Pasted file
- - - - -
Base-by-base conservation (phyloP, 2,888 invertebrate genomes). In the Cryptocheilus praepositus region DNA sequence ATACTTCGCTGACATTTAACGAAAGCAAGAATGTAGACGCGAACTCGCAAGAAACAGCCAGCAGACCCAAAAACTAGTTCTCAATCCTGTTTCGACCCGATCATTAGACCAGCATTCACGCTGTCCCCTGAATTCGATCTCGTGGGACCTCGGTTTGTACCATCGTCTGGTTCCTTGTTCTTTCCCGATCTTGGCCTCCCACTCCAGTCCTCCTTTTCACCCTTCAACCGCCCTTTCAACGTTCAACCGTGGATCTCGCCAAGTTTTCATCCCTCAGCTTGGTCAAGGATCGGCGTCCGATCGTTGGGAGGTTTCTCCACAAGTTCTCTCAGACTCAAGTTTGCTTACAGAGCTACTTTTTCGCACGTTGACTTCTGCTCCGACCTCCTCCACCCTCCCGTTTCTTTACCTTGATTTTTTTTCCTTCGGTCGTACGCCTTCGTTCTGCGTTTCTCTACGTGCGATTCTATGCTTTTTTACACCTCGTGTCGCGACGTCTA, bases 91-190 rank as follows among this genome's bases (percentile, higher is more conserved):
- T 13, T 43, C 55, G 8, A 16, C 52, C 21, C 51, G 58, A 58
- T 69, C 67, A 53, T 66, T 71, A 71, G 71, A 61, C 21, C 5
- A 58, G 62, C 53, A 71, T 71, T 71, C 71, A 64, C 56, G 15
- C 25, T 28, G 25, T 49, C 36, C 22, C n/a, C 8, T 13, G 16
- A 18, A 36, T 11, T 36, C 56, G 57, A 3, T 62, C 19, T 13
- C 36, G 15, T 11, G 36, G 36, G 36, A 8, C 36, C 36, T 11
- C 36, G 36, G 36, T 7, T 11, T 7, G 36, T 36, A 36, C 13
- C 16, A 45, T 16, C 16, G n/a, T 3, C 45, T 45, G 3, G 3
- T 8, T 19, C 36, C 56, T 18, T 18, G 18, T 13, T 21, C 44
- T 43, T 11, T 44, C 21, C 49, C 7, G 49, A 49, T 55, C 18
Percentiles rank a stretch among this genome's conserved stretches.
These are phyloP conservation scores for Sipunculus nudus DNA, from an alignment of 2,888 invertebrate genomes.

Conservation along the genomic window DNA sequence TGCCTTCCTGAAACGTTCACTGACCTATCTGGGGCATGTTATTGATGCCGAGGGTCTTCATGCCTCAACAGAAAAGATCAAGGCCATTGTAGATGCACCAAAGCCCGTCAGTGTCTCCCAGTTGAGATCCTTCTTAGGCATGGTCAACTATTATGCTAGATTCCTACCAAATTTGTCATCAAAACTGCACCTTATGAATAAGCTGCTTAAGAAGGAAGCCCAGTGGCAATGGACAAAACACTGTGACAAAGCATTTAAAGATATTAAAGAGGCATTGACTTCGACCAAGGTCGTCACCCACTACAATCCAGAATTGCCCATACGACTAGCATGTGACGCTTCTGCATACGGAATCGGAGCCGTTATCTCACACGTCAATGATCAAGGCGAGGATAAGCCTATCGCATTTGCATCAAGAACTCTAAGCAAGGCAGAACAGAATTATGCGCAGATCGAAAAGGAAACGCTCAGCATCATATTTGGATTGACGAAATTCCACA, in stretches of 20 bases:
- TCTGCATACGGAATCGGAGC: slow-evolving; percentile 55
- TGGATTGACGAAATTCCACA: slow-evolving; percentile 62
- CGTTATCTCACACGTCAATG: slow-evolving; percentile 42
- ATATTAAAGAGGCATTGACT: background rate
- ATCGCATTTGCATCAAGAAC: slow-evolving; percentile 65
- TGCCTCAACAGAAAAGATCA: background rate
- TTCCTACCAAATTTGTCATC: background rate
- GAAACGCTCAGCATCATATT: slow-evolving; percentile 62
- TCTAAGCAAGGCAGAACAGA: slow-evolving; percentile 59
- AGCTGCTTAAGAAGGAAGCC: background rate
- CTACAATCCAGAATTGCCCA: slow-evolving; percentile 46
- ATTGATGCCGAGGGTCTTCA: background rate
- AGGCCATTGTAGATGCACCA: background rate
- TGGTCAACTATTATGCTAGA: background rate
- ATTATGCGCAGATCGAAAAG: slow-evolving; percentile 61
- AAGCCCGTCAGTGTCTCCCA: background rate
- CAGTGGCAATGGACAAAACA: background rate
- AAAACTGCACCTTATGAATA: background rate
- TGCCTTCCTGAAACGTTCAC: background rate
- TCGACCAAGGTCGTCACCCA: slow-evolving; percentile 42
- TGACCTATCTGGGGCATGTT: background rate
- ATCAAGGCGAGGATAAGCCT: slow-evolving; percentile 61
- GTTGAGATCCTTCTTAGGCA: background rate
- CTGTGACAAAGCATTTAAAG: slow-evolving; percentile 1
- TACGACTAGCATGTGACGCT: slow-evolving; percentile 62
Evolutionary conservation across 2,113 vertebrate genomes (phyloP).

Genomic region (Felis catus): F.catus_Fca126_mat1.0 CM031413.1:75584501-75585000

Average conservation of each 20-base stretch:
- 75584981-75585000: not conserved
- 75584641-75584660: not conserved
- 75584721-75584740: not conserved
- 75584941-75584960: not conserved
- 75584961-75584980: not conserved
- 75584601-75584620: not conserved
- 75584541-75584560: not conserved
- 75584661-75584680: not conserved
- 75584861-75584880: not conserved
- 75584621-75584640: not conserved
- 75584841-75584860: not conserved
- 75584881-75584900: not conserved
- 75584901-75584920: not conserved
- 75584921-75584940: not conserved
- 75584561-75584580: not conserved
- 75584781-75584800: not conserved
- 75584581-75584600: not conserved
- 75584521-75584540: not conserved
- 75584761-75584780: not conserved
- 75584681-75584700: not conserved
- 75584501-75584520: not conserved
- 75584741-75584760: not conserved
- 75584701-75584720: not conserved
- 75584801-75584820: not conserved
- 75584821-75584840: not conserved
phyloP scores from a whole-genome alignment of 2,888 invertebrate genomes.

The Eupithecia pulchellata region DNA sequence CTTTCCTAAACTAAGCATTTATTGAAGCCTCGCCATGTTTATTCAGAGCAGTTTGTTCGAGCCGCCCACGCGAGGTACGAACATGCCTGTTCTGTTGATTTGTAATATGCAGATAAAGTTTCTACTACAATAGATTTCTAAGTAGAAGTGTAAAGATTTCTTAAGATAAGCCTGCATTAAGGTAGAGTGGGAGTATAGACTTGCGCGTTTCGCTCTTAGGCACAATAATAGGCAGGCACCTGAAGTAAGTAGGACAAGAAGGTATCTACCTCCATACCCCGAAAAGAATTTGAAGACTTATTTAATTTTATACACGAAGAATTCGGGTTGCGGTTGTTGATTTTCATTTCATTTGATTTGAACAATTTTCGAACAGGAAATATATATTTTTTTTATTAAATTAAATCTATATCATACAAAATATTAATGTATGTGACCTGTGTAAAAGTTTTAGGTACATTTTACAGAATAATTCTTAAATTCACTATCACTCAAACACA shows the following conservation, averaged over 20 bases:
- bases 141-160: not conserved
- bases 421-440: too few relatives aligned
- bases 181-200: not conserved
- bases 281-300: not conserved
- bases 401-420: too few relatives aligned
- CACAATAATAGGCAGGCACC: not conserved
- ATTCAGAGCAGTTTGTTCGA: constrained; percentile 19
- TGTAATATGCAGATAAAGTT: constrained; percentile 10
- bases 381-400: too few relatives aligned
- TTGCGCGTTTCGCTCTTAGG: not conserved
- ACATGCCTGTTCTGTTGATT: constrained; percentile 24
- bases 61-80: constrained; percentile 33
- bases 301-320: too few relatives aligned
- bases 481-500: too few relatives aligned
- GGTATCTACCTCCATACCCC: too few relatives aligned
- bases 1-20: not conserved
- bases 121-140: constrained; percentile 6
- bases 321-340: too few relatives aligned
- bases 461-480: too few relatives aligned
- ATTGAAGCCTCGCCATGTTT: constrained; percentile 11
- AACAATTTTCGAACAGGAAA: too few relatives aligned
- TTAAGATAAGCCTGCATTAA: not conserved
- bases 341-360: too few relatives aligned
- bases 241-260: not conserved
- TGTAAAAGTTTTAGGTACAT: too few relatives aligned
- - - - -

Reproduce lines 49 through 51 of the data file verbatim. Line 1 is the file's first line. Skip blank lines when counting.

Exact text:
- 75584541-75584560: not conserved
- 75584661-75584680: not conserved
- 75584861-75584880: not conserved